This emphasis on the effects of teaching is, however, not intended to remove responsibility entirely from the student. On the contrary, the decision to use different approaches to studying is largely in the student’s own hands. Different students want different things from higher education and respond differently to similarly perceived conditions. Some cope better than others with adverse assessment and teaching conditions, and only part of the variation in the quality of learning is explained by contexual influences. But it would be a mistake to try to force a dichotomy between student characteristics and context in understanding how students learn: If we accept that individual students’ learning skills will affect which approaches they use, and whether they achieve their goals, we should also recognise that learning skills are themselves influenced by previous experiences of learning contexts" (Ramsden 2005:216).

* These are my personal thoughts and opinions.

Ramsden. P. (2005) 'The Context of Learning in Academic Departments'. In: Marton, F., Hounsell, D. and Entwistle, N., (eds.) The Experience of Learning: Implications for teaching and studying in higher education. 3rd (Internet) edition. Edinburgh: University of Edinburgh, Centre for Teaching, Learning and Assessment. pp. 198 - 216.

Week 1 activities

Webinar 0 and 1 ..... stimulating the little grey cells......

Really great having the live webinars cast via #YouTube.

I decided to follow up some of the links shared so here they are.

Digital literacy, what they are and how to attain them...
http://www.bath.ac.uk/learningandteaching/courses-development/current-projects/pride-project.html

The Eight elements of digital literacy are key to this project -http://digilitpride.wordpress.com/2012/10/01/making-sense-of-the-8-elements-of-digital-literacy/

3E Framework
http://staff.napier.ac.uk/services/vice-principal-academic/academic/TEL/TechBenchmark/Pages/Introduction.aspx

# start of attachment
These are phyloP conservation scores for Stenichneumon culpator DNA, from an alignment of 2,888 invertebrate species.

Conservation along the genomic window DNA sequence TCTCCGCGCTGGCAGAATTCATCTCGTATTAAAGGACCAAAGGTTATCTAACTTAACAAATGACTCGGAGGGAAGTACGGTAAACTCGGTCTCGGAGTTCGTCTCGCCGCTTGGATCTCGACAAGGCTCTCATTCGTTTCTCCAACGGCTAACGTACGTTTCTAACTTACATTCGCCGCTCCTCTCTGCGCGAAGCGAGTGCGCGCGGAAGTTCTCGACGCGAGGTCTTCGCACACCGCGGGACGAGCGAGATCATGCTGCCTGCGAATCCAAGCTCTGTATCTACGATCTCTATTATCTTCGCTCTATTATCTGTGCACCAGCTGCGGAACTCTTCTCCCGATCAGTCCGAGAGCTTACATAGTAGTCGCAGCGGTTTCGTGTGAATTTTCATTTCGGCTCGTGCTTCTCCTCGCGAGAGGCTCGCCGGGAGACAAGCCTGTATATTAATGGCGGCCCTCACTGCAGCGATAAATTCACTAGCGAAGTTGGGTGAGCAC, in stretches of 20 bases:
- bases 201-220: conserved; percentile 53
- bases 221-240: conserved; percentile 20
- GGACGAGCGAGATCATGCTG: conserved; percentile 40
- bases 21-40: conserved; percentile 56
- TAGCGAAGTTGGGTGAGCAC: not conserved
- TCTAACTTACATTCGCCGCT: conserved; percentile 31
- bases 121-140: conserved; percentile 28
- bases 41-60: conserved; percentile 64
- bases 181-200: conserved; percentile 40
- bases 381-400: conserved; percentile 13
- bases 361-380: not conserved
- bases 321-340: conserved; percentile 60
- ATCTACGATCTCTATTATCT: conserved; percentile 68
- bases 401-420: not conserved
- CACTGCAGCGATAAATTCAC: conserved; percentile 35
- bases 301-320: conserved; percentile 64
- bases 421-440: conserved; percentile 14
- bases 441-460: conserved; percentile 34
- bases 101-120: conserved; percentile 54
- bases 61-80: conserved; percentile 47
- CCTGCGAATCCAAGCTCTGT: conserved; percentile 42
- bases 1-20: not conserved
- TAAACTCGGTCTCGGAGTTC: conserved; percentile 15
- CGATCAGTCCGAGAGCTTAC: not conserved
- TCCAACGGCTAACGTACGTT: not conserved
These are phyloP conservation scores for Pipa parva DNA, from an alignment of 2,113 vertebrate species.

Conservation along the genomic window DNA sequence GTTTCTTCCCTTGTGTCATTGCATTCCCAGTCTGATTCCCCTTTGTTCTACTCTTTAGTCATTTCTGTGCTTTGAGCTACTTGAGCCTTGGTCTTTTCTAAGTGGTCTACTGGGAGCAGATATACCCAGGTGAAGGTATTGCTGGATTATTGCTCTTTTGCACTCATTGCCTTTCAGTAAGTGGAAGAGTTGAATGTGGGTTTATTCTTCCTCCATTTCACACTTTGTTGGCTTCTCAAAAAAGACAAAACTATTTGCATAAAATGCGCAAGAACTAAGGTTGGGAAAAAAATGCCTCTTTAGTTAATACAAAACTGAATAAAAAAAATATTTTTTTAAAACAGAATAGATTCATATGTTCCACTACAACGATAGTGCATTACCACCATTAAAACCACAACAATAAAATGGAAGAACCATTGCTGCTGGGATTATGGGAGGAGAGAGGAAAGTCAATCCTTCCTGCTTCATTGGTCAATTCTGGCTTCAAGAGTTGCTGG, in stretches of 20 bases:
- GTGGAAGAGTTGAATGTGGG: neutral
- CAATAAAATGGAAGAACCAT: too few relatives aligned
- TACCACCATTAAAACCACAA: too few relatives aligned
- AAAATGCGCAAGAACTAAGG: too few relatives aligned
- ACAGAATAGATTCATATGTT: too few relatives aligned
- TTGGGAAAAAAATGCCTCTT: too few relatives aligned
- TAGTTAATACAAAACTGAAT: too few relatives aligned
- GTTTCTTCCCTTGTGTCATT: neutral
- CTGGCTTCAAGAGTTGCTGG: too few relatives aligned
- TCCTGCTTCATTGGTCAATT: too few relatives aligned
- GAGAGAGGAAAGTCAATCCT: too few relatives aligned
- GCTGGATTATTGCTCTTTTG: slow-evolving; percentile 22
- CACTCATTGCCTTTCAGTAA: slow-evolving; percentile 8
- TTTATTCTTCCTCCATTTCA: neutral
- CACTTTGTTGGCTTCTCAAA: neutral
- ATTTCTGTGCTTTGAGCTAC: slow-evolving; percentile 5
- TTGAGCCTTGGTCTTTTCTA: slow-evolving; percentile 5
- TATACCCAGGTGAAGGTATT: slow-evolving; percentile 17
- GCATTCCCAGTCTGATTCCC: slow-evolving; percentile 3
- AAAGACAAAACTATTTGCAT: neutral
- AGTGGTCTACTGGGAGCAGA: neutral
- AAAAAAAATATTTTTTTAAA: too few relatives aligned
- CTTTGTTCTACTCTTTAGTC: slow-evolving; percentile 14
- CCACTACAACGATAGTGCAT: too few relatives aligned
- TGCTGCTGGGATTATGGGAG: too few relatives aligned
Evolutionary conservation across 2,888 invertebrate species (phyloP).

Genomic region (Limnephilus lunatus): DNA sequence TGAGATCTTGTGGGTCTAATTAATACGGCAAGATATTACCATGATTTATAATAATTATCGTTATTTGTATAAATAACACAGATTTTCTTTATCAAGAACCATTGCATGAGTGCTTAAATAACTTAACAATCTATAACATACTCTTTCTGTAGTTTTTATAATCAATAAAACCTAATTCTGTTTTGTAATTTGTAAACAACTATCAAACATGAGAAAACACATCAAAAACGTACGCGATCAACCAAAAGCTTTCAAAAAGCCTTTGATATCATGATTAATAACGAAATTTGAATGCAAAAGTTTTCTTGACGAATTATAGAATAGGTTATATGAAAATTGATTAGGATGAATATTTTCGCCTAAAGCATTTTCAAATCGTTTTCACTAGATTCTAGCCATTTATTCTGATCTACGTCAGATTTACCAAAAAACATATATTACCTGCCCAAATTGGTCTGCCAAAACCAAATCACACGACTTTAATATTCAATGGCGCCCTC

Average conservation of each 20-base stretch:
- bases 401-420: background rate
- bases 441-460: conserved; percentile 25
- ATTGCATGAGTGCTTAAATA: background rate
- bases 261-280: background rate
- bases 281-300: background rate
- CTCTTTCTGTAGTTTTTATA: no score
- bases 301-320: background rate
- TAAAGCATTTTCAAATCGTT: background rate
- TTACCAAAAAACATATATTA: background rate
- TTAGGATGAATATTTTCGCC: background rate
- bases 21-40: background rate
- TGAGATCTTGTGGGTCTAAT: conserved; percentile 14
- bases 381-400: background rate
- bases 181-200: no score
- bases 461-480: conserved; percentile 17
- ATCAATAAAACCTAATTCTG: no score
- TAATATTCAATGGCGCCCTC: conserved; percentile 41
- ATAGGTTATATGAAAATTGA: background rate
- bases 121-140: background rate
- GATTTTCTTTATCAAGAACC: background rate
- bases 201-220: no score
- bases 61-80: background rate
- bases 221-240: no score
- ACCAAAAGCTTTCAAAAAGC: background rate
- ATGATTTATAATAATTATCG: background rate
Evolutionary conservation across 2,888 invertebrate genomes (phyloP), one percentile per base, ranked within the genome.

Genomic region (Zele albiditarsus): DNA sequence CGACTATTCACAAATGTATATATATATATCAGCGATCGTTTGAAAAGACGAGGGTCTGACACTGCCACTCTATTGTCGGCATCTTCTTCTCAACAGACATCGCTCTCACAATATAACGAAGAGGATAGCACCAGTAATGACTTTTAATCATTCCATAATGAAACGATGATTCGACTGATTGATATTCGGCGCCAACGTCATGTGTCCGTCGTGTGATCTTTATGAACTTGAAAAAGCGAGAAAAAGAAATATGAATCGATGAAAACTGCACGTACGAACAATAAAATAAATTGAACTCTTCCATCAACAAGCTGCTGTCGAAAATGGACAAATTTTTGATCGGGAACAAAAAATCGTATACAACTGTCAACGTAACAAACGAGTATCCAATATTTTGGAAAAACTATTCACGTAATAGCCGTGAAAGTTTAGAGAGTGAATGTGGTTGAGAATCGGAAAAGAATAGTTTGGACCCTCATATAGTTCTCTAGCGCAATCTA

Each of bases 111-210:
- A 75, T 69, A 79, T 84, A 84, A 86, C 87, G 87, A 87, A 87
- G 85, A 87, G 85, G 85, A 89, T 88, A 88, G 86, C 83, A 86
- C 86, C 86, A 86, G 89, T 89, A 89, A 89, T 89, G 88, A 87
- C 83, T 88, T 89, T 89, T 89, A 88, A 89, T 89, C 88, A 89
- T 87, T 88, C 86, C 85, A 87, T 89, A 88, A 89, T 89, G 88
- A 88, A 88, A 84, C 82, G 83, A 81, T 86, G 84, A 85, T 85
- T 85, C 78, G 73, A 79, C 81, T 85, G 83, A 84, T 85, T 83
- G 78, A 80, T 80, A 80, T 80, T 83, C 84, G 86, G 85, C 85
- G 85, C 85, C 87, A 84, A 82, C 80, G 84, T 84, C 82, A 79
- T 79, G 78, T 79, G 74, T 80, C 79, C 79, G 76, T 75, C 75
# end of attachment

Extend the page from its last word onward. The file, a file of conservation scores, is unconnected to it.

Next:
A model of ELT at DMU
https://celt.our.dmu.ac.uk/support-using-technology/elt-key-documentation/a-model-of-elt-at-dmu/

Evaluating digital services: a Visitors and Residents approach
http://www.jiscinfonet.ac.uk/infokits/evaluating-services/









A further area of digital literacy is 'digital health literacy', as 'patients' and 'health care professionals' we are increasingly reliant on the www for accessing and providing health information, booking health appointments and ordering prescriptions. We are increasingly exposed to innovations in 'ehealth', 'tele health and care', recent live cast of surgery via GoogleGlass . Many of these are aimed at improving health or the opportunity to manage our own health more independently.

But when do our health providers check our digital health literacy? or our ability to use the technology or our confidence and trust in the technology?

I recently attended a conference day for DISCOVER Skills For Carers an exciting initiative to equip carers with digital literacy for health.

Visit http://www.discover4carers.eu/      http://moodle.discover4carers.eu/


Research and innovation in this area is increasing globally, overcoming geographical boundaries and widening access to health information and care.


Links:

W.H.O. Health literacy and health behaviour - http://www.who.int/healthpromotion/conferences/7gchp/track2/en/



























Lurking with intent?

This season I shall be mostly........ Lurking ;-)


Still getting to know my Chromebook and discovering its limitation and opportunities for liberation.

Wednesday, 14 May 2014

Q: how do you feel?

In response to comment: http://jillianpawlynoctel.blogspot.co.uk/2014/05/digital-learner-this-year-i-am.html 

Hi Tracey,

"I'd be interested to know how you feel your developing as a digital learner has influenced you as a teacher."

I am a multi-modal learner (see VARK 2014 post ).

Broadly speaking I consider my development has been growth in 'empathy' and 'technical ability'. I really enjoy 'having a go' and' trying things out'.

As a digital learner I have had many great and not so great experiences but I learn from each.

I have enjoyed the diversity of resources available to me via the WWW. The global network of learners from the courses I have undertaken 'on-line' has been great, I enjoy exploring from both my own and others perspectives.

I value open collections and get frustrated when I can't access recommended or essential readings because they are not available in the 'public' domain or the 'domain of my employer'.